Over the last few years the industry association has been helping garlic growers to understand the different garlic groups and varieties; their different planting and harvesting times and correct curing and storing approaches, to ensure a year round supply. This means that instead of a once a year garlic planting, potentially growers can have 3 plantings a year and 3 harvests a year: very simply:
Braidwood has had a garlic growers group since 2012. I love growing garlic and I convened the group in 2012 as a community to share knowledge and experience of garlic growing and encourage new growers to enter the business. It was fairly clear that Braidwood could have a broader agricultural base than it currently has which could create jobs and bring income into the town. The group has participated in a project over the past two garlic growing seasons to “demonstrate the potential for garlic as a crop to enhance economic resilience, agricultural profitability and sustainability” All garlic grown as part of the project has been grown using organic principles. A key part of the project has been to develop grower knowledge of the different garlic groups and their different growing requirements. With the aim to see the Braidwood region position itself as a key producer of the late season garlic varieties that store well for 6 to 12 months. By growing these different varieties of garlic Braidwood should able to put garlic in to the market when little Australian garlic is available.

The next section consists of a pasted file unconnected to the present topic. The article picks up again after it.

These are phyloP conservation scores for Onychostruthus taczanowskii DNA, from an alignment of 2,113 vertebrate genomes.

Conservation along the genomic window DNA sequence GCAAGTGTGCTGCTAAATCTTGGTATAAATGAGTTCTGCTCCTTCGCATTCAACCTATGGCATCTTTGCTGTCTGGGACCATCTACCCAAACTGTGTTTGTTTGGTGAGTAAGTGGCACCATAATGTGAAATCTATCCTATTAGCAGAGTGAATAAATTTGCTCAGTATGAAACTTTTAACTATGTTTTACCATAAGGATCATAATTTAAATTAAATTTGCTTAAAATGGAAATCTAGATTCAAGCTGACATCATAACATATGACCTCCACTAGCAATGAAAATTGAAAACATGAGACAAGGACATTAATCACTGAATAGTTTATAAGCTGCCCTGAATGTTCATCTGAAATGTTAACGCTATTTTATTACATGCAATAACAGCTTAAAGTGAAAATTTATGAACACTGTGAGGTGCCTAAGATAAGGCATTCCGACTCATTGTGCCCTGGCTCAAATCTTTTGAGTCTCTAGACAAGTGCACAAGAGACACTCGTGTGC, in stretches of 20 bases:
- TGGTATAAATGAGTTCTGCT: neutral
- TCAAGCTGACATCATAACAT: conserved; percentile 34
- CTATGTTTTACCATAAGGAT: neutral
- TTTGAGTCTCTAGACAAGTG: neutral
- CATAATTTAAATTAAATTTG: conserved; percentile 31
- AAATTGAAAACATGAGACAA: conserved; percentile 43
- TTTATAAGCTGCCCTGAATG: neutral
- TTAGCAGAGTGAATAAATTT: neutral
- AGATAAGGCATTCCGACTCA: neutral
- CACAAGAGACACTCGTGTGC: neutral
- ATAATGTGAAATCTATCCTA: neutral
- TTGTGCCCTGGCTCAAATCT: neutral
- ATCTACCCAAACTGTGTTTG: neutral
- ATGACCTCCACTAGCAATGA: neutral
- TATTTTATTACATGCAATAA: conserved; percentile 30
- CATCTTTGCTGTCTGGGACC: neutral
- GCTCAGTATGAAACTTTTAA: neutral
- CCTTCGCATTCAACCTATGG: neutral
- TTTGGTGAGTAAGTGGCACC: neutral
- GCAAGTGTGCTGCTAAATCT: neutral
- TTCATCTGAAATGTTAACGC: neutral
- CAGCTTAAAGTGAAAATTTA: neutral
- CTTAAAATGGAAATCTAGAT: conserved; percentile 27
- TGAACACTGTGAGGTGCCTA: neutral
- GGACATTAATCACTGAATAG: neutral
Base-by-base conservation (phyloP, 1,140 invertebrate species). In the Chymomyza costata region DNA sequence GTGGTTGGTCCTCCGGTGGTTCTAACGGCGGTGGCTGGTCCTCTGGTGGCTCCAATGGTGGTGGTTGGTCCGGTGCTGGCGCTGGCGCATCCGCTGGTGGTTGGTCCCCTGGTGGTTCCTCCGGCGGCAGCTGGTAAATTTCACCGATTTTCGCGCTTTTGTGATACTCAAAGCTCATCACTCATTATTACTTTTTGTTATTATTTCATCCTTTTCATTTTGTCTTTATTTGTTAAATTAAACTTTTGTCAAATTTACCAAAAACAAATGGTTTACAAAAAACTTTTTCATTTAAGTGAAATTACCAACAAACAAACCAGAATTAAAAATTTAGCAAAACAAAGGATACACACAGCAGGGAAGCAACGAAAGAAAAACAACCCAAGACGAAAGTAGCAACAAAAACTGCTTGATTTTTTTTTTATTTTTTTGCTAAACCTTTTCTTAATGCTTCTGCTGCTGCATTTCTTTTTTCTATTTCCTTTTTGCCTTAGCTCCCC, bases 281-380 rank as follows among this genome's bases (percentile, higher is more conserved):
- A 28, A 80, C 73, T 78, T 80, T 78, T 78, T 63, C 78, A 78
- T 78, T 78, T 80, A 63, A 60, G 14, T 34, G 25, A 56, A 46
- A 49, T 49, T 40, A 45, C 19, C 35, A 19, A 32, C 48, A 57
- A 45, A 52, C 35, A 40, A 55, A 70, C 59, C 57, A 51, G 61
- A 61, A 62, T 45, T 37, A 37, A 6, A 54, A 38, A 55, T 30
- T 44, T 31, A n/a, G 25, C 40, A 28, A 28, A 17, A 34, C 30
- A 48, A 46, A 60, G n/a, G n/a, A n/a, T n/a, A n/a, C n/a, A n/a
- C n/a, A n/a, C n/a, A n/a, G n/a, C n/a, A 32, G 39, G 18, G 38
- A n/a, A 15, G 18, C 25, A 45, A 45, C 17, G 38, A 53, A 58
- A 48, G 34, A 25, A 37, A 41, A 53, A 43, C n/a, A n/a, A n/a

Over the weekend the wind up meeting for the garlic project (not the Garlic Growers Group) was held and the growers decided to move towards the development of a cooperative with the support of the Farming Together Program. This may well be the first garlic growers cooperative in Australia. Exciting garlic times are ahead.
All this talking about garlic is great but it's the garlic growing that counts. We are planting our mid season garlic this week, perhaps a little late, delayed by too much talking! If you too are thinking about planting a late season garlic crop or have already planted your early season garlic you might want to enroll in our online garlic course just to stay informed and have your garlic growing questions answered as they come up. Happy garlic growing.
If you are just thinking about eating delicious Aussie garlic, don't despair. In the next few years you will be able to get good Australian garlic from April to November if all goes well.